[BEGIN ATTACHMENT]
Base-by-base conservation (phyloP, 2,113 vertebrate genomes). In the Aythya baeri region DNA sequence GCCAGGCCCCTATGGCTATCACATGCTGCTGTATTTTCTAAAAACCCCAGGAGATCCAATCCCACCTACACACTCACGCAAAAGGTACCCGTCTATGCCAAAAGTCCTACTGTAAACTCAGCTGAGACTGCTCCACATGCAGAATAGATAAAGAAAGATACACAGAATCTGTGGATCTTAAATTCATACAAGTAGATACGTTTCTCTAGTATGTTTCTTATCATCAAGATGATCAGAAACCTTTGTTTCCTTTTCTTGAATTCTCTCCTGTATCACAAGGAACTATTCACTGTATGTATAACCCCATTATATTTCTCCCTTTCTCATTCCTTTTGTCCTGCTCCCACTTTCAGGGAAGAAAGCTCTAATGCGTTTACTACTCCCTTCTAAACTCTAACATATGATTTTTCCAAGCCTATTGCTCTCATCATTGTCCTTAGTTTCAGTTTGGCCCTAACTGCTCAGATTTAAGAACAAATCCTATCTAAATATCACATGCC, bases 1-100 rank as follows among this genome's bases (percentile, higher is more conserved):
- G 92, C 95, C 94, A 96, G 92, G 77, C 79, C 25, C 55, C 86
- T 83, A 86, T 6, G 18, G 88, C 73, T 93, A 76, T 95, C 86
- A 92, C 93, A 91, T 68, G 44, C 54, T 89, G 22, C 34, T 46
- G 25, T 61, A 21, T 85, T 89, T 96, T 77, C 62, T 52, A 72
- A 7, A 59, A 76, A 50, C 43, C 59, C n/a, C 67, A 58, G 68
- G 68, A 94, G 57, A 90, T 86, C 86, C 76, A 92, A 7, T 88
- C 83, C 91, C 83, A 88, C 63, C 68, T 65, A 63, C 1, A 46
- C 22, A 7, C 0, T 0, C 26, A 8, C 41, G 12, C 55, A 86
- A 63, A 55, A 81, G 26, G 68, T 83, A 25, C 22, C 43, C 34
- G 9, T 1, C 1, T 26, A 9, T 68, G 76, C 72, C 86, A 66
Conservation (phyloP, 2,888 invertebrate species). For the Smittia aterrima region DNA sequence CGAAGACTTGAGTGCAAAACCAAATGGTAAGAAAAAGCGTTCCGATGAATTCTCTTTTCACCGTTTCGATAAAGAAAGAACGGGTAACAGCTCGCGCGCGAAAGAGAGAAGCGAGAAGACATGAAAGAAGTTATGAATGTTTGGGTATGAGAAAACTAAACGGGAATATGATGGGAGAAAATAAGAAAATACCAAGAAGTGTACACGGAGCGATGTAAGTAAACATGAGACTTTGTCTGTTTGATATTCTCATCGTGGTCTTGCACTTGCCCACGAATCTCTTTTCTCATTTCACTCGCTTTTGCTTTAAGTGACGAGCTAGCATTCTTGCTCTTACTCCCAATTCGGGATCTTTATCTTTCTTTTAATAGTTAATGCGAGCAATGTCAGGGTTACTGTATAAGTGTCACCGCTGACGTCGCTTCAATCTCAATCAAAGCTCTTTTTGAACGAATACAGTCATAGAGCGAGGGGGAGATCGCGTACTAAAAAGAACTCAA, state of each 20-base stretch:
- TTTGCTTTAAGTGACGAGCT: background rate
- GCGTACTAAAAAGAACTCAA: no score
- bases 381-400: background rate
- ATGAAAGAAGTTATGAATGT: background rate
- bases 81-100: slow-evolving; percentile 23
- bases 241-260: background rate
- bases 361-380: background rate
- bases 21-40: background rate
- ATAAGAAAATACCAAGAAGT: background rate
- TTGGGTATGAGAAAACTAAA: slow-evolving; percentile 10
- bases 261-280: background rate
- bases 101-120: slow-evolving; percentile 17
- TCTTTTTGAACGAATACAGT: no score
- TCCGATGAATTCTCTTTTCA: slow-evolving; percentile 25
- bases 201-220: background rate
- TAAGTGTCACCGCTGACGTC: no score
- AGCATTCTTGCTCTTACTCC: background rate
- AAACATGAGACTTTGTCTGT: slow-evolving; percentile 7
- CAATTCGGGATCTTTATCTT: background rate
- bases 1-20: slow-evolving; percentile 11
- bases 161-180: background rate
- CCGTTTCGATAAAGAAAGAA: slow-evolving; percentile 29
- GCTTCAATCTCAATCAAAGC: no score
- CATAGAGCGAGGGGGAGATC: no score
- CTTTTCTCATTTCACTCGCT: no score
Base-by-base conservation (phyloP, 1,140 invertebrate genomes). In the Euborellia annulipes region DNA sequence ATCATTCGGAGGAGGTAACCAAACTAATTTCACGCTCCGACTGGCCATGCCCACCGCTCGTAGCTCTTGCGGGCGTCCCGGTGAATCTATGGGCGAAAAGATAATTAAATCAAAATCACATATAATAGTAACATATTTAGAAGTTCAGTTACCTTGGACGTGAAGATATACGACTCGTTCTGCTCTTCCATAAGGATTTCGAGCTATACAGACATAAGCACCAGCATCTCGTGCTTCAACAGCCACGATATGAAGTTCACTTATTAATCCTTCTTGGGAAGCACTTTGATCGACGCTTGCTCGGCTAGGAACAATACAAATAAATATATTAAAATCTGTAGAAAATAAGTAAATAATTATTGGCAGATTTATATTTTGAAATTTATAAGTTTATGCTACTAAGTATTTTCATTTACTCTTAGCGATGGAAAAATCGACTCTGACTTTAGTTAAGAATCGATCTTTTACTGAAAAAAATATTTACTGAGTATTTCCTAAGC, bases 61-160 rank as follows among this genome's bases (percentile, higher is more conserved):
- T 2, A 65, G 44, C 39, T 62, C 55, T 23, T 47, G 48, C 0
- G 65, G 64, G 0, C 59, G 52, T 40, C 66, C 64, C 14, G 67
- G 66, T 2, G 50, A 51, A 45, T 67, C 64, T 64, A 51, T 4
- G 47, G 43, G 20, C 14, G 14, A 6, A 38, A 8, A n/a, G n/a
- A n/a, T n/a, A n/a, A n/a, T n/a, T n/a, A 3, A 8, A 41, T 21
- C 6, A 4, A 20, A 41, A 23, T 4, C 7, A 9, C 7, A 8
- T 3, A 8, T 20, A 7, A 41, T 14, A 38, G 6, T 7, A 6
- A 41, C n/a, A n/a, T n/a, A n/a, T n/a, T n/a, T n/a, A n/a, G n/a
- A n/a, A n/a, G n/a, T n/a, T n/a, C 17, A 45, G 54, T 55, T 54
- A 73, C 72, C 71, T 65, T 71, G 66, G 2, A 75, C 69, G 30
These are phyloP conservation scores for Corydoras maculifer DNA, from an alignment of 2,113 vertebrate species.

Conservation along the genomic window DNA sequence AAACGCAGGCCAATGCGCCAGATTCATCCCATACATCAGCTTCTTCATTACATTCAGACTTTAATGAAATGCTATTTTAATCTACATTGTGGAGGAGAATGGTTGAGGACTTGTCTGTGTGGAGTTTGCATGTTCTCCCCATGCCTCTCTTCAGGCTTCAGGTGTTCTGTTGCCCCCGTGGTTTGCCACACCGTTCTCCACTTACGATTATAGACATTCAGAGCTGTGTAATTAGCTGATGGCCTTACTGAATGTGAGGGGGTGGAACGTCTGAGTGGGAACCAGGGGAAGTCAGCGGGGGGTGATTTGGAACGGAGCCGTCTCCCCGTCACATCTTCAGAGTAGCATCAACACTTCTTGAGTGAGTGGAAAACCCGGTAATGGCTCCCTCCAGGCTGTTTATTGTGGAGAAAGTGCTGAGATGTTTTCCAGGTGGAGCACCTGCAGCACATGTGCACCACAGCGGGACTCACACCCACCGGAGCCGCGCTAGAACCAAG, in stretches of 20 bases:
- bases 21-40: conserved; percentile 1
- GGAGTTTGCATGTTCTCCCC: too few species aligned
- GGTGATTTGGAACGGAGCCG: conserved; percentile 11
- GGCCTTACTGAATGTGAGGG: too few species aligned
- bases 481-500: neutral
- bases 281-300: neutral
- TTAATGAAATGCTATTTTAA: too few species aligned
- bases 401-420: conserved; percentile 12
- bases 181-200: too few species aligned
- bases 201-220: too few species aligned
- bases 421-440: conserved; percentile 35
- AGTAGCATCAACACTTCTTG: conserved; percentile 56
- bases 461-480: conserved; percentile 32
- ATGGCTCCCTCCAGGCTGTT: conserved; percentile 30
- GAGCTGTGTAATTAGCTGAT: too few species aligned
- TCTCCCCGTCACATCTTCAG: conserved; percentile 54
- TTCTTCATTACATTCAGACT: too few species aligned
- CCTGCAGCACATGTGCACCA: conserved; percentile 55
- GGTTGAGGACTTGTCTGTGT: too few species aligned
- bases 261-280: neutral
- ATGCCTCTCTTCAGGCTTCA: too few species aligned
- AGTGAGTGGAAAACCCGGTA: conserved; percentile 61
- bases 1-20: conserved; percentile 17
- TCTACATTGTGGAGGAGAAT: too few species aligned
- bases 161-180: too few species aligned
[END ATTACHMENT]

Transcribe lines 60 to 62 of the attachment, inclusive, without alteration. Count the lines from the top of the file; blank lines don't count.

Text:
- bases 201-220: too few species aligned
- bases 421-440: conserved; percentile 35
- AGTAGCATCAACACTTCTTG: conserved; percentile 56